HC Deb 21 November 1984 vol 68 cc295-6
19. Mr. Alexander

asked the Secretary of State for Trade and Industry if, in setting financial performance targets for the Post Office, he takes account of its social responsibility to provide necessary services and facilities to the community.

Mr. Pattie

Yes, Sir.

Mr. Alexander

Is it not a matter of regret that, while some Crown Post Offices, such as the one in Newark, have queues stretching into the street and that it takes almost 40 minutes to buy a book of stamps, there are proposals to close sub-post offices? Is it not a fact that the elderly and the handicapped rely on sub-post offices? Should it not be a matter of social policy that they are retained, or are those people to join the ever-burgeoning queues outside Crown post offices?

Mr. Pattie

As I said in my earlier answer, the queues in post offices and sub-post offices will have affected almost every hon. Member, and I am no exception in that regard. I have discussed the matter with the chairman of the Post Office Corporation, which led him to decide that there should be this moratorium on any further closures, certainly while the Department of Health and Social Security dispute continues.

I repeat to the House that the criteria under which the Post Office Corporation has long operated have been re-examined, especially the operation of the "one mile apart" criterion for post offices in urban areas. As I said in my first answer, post offices supply social needs, and we are satisfied that the Post Office Board has been able to balance the financial and managerial criteria with those of social need.

Mr. Fatchett

When the Minister replied to his hon. Friend the Member for Newark (Mr. Alexander), was he saying that he had taken into account the Post Offices' social responsibilities in setting financial targets? Is it not also the case that the Minister has a responsibility to take account of the interests of, for example, the elderly in my constituency who will lose the service of a valued sub-post office? Is it not the case that his earlier answers were simply an exercise in handwashing and show that he is not prepared to meet the Government's responsibilities to look after those who depend on the services of the Post Office?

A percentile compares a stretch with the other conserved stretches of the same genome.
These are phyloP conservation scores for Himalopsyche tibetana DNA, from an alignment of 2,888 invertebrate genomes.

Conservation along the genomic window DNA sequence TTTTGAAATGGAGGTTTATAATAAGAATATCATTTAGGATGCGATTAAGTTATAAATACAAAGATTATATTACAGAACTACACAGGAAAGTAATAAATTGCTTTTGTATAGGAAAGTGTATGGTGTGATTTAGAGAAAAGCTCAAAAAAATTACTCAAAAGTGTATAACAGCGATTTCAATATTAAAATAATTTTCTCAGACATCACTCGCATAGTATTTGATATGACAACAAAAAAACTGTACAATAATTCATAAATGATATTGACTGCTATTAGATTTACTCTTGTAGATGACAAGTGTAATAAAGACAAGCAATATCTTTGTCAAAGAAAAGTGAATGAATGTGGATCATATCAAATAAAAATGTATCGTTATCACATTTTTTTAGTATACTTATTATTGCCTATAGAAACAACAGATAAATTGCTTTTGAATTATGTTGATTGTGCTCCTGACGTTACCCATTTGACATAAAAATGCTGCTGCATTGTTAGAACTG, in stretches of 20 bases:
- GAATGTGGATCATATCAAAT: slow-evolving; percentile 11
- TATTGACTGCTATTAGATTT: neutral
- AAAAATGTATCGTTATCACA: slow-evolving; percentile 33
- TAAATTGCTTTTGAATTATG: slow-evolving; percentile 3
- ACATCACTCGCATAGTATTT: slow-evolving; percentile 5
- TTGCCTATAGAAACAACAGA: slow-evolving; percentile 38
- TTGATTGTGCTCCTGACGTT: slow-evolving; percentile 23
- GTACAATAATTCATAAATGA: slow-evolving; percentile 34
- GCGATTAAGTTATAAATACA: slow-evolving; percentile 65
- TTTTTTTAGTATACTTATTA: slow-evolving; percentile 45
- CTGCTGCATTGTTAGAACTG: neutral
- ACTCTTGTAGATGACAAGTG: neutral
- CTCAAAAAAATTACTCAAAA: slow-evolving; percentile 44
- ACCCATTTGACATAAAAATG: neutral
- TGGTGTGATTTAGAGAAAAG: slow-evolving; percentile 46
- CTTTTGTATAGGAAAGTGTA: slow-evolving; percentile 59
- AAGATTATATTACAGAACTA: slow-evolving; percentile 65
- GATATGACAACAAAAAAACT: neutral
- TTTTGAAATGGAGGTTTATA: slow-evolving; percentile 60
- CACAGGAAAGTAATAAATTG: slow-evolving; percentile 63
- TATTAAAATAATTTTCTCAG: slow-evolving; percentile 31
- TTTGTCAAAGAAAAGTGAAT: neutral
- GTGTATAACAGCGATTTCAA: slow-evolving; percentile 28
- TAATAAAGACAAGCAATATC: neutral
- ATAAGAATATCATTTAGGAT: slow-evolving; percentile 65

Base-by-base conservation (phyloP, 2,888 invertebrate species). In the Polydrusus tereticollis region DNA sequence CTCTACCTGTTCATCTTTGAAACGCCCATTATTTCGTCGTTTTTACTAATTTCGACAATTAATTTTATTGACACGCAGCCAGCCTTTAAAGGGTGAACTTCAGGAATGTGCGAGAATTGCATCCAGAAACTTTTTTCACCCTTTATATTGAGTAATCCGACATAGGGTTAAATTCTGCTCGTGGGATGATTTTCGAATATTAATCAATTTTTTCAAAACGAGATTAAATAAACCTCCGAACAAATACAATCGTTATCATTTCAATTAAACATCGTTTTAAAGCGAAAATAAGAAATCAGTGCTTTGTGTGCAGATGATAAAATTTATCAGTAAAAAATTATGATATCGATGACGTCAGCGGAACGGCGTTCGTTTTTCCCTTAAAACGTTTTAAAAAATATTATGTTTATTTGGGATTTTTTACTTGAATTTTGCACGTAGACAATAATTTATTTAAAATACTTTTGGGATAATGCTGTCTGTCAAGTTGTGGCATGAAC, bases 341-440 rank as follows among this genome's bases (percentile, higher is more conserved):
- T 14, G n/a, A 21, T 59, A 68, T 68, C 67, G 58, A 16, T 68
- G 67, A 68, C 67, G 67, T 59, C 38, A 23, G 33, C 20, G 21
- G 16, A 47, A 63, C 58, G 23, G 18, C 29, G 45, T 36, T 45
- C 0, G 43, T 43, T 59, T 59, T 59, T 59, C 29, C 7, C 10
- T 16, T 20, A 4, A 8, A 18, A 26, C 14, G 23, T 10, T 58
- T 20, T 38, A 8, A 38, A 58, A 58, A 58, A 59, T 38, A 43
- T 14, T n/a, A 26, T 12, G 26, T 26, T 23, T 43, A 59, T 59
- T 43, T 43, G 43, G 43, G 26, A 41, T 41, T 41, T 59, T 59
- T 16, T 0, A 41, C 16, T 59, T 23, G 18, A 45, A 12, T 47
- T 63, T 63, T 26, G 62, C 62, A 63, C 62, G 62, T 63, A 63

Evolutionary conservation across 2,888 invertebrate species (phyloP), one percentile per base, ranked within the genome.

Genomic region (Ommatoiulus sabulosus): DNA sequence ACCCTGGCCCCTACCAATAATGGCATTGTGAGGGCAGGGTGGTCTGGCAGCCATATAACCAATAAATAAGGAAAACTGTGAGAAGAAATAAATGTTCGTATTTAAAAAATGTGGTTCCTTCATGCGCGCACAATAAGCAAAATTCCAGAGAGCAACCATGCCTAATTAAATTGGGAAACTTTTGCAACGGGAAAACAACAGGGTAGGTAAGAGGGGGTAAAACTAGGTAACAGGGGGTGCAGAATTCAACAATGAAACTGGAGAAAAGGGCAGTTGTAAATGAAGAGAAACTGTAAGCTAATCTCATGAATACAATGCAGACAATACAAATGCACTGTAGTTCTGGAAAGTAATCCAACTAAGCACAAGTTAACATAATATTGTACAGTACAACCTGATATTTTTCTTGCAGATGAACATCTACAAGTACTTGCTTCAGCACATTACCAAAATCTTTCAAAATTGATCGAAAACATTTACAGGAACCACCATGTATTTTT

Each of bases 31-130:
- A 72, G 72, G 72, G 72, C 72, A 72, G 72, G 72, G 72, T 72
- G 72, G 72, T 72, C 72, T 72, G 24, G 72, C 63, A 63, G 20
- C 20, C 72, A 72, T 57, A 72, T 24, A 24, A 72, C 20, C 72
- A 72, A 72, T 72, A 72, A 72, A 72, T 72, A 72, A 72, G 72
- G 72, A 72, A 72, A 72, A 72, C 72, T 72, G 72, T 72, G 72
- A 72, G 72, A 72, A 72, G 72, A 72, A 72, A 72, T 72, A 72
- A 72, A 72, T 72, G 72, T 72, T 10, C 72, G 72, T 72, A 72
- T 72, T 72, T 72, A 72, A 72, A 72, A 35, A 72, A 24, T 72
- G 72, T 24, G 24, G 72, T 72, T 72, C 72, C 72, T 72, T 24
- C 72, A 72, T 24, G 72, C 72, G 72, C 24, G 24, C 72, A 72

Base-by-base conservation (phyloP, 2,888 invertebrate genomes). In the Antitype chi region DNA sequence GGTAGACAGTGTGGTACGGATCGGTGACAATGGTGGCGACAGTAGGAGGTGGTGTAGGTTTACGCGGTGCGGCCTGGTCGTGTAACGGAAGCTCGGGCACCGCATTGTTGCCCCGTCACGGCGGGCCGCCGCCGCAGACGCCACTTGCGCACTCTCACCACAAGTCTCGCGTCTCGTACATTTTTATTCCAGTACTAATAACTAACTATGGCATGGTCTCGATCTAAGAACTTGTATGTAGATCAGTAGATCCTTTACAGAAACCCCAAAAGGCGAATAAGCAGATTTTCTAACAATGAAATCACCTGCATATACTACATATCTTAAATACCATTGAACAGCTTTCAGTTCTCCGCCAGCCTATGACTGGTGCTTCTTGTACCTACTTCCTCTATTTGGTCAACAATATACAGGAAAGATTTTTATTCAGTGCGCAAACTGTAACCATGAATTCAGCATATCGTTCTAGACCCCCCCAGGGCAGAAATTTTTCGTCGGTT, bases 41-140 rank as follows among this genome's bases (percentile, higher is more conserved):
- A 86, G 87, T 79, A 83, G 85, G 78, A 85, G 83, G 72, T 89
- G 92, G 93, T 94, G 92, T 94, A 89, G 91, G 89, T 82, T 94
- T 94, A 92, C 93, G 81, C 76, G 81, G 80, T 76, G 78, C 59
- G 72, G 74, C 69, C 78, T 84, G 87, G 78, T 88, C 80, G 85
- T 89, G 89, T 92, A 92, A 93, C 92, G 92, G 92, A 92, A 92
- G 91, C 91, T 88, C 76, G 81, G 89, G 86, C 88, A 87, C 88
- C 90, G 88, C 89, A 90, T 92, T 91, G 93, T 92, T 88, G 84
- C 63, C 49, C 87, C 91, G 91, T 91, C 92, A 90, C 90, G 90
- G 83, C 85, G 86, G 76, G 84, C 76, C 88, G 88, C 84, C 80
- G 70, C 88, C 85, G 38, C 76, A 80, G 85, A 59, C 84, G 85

Mr. Pattie

That is not the case. The Government's responsibilities are to set the financial framework and to make certain that the Post Office is aware of its social responsibilities. How the Post Office meets those needs in relation to one sub-post office or another is a matter entirely for the Post Office Board.

Dr. Glyn

Is my hon. Friend aware that the arbitrary way in which post offices and sub-post offices are closed has a detrimental effect on the elderly and the disabled? His residual power must cover that point. Will he press the matter with the Post Office?

Mr. Pattie

My hon. Friend will be aware that representations made either by post or in the House are drawn to the attention of the chairman of the Post Office. I am certain that my hon. Friend's remarks will be noted in that quarter.

Mr. Ashdown

Does the Minister accept that it is the Government's own financial targets that are the underlying cause of the programme of closures of sub-post offices? Does he also accept that most people recognise that that is the case, and that closure has much more to do with sharing the misery doled out by the Government than the rationalisation programme of post offices? In view of the deep public anxiety about the long and short-term future of the Post Office, will the Minister use his best influence to ensure that the matter is debated on the Floor of the House?

Mr. Pattie

I thought that the hon. Gentleman would know by now that what is debated on the Floor of the House is not a matter for me. I am certain that my right hon. Friend the Leader of the House will have heard what he has just said. The hon. Gentleman asserted that it is the setting of the Government's targets that has caused this. That is not the case, because the Post Office, like all state-owned undertakings, needs a framework of proper commercial and managerial efficiency within which it can operate—the same as any other undertaking.

Mr. Brandon-Bravo

Does my hon. Friend agree that the consultation procedure which is always supposed to follow a proposed post office closure is seen by the public as no more than a device for handling a decision which has been taken and will not be changed?

Mr. Pattie

My hon. Friend is making an assertion about what the public may think. The Post Office chairman and his board colleagues take seriously the consultation process, although the events may not always turn out as my hon. Friend's constituents may wish.